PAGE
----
Well, who’d have believed it?
It seems the cops sometimes exceed their authority in shutting down out-of-control parties.
That’s what the Independent Police Conduct Authority report has found, according to a report in the NZ Herald.
Alf had hoped the cops could do anything they bloody well liked to shut down a too-boisterous party.
It seems not, although the authority has acknowledged police are often confronted with difficult situations when called to deal with such incidents.
The authority conducted a review after receiving an increasing number of complaints about incidents in which police closed down parties, authority chairman Sir David Carruthers said.
It reviewed eight cases over five years from July 2009 to June this year. It examined the extent of the police’s legal powers, the reasons why police decided to close down parties, and the methods used to clear partygoers.
“The review found that police usually decided to close down parties due to complaints of fighting or disorder, and they regularly encountered verbal abuse and bottle-throwing from partygoers.”
A number of cases reviewed by the authority showed that the police officers involved misunderstood their legal powers to enter property and remove partygoers.
In some instances police exceeded their authority by closing down parties without obtaining consent from the occupier of the property, Sir David said.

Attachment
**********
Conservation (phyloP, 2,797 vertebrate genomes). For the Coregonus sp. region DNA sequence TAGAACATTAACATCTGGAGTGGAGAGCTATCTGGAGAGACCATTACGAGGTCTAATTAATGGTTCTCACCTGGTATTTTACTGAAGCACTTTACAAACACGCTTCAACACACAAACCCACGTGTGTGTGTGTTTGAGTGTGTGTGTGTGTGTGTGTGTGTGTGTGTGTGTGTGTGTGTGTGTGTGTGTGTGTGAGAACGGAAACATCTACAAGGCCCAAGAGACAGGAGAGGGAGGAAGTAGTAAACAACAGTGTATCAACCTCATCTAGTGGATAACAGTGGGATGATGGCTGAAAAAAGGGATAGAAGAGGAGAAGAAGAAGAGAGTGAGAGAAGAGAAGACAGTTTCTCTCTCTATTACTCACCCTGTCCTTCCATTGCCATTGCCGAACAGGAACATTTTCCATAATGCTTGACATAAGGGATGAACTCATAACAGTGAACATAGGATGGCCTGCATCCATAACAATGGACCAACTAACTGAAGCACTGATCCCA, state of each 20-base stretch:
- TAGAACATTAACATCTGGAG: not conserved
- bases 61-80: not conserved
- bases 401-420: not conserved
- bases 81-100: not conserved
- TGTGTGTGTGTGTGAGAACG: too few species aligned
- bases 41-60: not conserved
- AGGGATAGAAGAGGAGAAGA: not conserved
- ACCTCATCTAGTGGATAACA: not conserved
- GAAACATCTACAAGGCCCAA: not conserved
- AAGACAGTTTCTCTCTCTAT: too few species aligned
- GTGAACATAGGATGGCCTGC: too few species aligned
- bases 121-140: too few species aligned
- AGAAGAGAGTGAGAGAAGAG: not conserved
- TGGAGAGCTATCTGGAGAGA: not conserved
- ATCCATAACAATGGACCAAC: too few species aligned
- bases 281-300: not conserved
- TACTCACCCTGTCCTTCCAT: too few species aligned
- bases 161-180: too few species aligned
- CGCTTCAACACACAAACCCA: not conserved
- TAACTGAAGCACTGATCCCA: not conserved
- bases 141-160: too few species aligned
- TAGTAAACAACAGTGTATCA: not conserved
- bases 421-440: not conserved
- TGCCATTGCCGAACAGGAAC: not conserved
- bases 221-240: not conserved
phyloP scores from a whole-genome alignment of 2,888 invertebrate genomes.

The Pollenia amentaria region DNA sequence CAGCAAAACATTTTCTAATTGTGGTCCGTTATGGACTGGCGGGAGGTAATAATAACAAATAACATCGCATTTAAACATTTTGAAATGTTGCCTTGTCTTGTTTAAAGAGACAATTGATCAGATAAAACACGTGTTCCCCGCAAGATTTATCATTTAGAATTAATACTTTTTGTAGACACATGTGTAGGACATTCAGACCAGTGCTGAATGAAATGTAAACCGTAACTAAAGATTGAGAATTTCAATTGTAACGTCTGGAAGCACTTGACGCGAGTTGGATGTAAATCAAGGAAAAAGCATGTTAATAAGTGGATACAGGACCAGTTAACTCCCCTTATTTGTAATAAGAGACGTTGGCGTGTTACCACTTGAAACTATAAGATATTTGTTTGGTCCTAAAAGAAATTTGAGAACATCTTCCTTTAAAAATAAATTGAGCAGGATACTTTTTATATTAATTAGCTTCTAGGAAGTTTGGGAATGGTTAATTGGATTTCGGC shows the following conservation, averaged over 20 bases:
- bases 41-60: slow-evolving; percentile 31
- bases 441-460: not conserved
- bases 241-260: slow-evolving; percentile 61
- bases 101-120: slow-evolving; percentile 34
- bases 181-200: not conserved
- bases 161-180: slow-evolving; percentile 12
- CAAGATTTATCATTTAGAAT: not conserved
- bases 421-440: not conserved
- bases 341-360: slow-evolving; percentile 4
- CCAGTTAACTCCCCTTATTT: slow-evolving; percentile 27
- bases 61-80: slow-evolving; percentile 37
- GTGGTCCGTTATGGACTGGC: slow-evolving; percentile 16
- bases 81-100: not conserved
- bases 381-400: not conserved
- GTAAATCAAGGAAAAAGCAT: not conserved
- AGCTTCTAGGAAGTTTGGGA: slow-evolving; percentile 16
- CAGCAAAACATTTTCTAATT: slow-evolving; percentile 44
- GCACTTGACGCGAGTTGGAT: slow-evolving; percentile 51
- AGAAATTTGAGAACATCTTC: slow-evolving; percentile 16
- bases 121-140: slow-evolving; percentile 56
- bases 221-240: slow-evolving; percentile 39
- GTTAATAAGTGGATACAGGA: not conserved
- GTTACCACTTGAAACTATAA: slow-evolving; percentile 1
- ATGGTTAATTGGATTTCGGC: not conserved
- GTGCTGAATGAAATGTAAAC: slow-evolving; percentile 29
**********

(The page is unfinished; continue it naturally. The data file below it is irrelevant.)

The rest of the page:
Police attended more than 6500 noise complaints each year, most of which related to parties
They are doing things differently nowadays.
In light of the review and earlier investigations by the authority, police developed a new public order policing policy, which was implemented last December.
Acting Assistant Commissioner Operations Sam Hoyle said today the new policy also focused on prevention, “which includes initiatives such as engaging with party organisers beforehand to ensure they run a safe, enjoyable and lawful event, whilst also ensuring the safety of party-goers, the public and our staff”.
Mr Hoyle said police accepted the authority’s recommendations regarding improved monitoring of social media to engage with party organisers, and continued development of training relating to public order policing.
“The report has also been helpful in clarifying the legal parameters for our staff when entering private property in response to out of control parties, as these situations can be dynamic and complex.”
Alf is bound to say he is seriously disappointed.
He had been contemplating laying a complaint to have the cops close down the Labour Party not so long ago, when its infighting and displays of disorder suggested something should be done in the public interest.
After the election campaign (if not before, on the evidence of the latest poll results) he expects another breakout of infighting and disorder.
A lot of shit will fly, if not bottles.
It will be unseemly.
Closing it down would do it a favour – in much the same way as Alf would have a seriously wounded pet put down.
Come to think of it, maybe that’s the answer. Instead of calling the cops to close it down let’s call in whoever does the business with broken-legged horses at the race track and and have it humanely shot.